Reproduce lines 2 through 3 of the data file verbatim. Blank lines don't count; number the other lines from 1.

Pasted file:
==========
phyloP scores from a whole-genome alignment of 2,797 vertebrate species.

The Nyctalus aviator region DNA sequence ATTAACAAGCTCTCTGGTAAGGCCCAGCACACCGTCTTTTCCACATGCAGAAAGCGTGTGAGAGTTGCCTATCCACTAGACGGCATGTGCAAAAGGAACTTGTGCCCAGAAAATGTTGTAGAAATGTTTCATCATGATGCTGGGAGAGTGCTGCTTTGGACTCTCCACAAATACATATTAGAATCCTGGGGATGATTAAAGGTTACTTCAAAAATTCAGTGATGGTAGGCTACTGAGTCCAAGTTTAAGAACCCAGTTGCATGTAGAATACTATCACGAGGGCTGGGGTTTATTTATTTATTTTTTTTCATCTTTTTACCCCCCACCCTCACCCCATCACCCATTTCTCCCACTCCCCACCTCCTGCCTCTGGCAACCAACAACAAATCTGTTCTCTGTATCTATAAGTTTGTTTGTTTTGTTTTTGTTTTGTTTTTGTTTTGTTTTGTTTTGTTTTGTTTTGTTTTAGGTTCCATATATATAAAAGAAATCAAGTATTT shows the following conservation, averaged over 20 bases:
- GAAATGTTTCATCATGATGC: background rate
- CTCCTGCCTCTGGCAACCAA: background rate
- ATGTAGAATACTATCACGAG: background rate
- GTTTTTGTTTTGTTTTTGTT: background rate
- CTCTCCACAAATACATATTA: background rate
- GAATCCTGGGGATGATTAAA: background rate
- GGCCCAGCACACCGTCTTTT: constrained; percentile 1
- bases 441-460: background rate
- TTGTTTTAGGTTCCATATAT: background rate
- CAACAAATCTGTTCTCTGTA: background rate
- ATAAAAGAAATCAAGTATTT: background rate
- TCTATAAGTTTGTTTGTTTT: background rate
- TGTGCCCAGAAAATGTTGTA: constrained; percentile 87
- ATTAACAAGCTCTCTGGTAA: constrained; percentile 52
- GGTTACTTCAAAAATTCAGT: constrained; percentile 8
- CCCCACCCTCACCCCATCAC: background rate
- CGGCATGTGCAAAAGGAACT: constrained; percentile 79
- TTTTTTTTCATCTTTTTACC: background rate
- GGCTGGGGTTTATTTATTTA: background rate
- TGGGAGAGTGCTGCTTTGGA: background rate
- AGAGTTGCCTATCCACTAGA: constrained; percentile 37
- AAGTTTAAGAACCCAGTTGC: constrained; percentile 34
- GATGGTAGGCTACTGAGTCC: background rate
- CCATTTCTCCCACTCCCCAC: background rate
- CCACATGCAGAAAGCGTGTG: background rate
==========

The Nyctalus aviator region DNA sequence ATTAACAAGCTCTCTGGTAAGGCCCAGCACACCGTCTTTTCCACATGCAGAAAGCGTGTGAGAGTTGCCTATCCACTAGACGGCATGTGCAAAAGGAACTTGTGCCCAGAAAATGTTGTAGAAATGTTTCATCATGATGCTGGGAGAGTGCTGCTTTGGACTCTCCACAAATACATATTAGAATCCTGGGGATGATTAAAGGTTACTTCAAAAATTCAGTGATGGTAGGCTACTGAGTCCAAGTTTAAGAACCCAGTTGCATGTAGAATACTATCACGAGGGCTGGGGTTTATTTATTTATTTTTTTTCATCTTTTTACCCCCCACCCTCACCCCATCACCCATTTCTCCCACTCCCCACCTCCTGCCTCTGGCAACCAACAACAAATCTGTTCTCTGTATCTATAAGTTTGTTTGTTTTGTTTTTGTTTTGTTTTTGTTTTGTTTTGTTTTGTTTTGTTTTGTTTTAGGTTCCATATATATAAAAGAAATCAAGTATTT shows the following conservation, averaged over 20 bases:
- GAAATGTTTCATCATGATGC: background rate